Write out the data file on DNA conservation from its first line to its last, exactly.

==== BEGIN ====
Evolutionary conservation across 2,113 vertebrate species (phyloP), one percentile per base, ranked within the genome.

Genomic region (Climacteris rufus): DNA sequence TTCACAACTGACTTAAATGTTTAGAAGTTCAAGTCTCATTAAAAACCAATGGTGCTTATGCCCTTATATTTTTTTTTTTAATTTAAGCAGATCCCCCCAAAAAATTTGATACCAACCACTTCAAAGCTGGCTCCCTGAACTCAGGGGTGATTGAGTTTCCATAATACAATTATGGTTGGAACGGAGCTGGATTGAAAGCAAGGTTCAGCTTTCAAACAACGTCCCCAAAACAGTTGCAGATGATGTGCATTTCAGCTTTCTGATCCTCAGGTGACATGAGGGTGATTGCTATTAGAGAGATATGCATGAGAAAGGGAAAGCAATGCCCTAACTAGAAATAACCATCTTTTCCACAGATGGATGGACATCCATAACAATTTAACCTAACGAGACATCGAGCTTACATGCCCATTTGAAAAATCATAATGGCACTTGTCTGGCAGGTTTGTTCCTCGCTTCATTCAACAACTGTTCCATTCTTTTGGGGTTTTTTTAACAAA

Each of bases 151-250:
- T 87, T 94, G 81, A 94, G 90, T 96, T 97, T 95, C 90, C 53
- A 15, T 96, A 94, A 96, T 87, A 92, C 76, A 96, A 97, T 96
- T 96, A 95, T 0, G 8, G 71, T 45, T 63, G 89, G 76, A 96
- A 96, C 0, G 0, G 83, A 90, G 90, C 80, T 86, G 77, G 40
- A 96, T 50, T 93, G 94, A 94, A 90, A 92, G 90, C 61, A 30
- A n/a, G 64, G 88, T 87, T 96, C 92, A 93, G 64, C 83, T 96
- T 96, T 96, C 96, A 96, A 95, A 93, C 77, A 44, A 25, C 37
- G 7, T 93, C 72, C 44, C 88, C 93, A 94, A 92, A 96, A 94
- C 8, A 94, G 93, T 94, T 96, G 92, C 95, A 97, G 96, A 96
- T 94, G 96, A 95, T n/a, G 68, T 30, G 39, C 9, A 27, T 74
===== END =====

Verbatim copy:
Evolutionary conservation across 2,113 vertebrate species (phyloP), one percentile per base, ranked within the genome.

Genomic region (Climacteris rufus): DNA sequence TTCACAACTGACTTAAATGTTTAGAAGTTCAAGTCTCATTAAAAACCAATGGTGCTTATGCCCTTATATTTTTTTTTTTAATTTAAGCAGATCCCCCCAAAAAATTTGATACCAACCACTTCAAAGCTGGCTCCCTGAACTCAGGGGTGATTGAGTTTCCATAATACAATTATGGTTGGAACGGAGCTGGATTGAAAGCAAGGTTCAGCTTTCAAACAACGTCCCCAAAACAGTTGCAGATGATGTGCATTTCAGCTTTCTGATCCTCAGGTGACATGAGGGTGATTGCTATTAGAGAGATATGCATGAGAAAGGGAAAGCAATGCCCTAACTAGAAATAACCATCTTTTCCACAGATGGATGGACATCCATAACAATTTAACCTAACGAGACATCGAGCTTACATGCCCATTTGAAAAATCATAATGGCACTTGTCTGGCAGGTTTGTTCCTCGCTTCATTCAACAACTGTTCCATTCTTTTGGGGTTTTTTTAACAAA

Each of bases 151-250:
- T 87, T 94, G 81, A 94, G 90, T 96, T 97, T 95, C 90, C 53
- A 15, T 96, A 94, A 96, T 87, A 92, C 76, A 96, A 97, T 96
- T 96, A 95, T 0, G 8, G 71, T 45, T 63, G 89, G 76, A 96
- A 96, C 0, G 0, G 83, A 90, G 90, C 80, T 86, G 77, G 40
- A 96, T 50, T 93, G 94, A 94, A 90, A 92, G 90, C 61, A 30
- A n/a, G 64, G 88, T 87, T 96, C 92, A 93, G 64, C 83, T 96
- T 96, T 96, C 96, A 96, A 95, A 93, C 77, A 44, A 25, C 37
- G 7, T 93, C 72, C 44, C 88, C 93, A 94, A 92, A 96, A 94
- C 8, A 94, G 93, T 94, T 96, G 92, C 95, A 97, G 96, A 96
- T 94, G 96, A 95, T n/a, G 68, T 30, G 39, C 9, A 27, T 74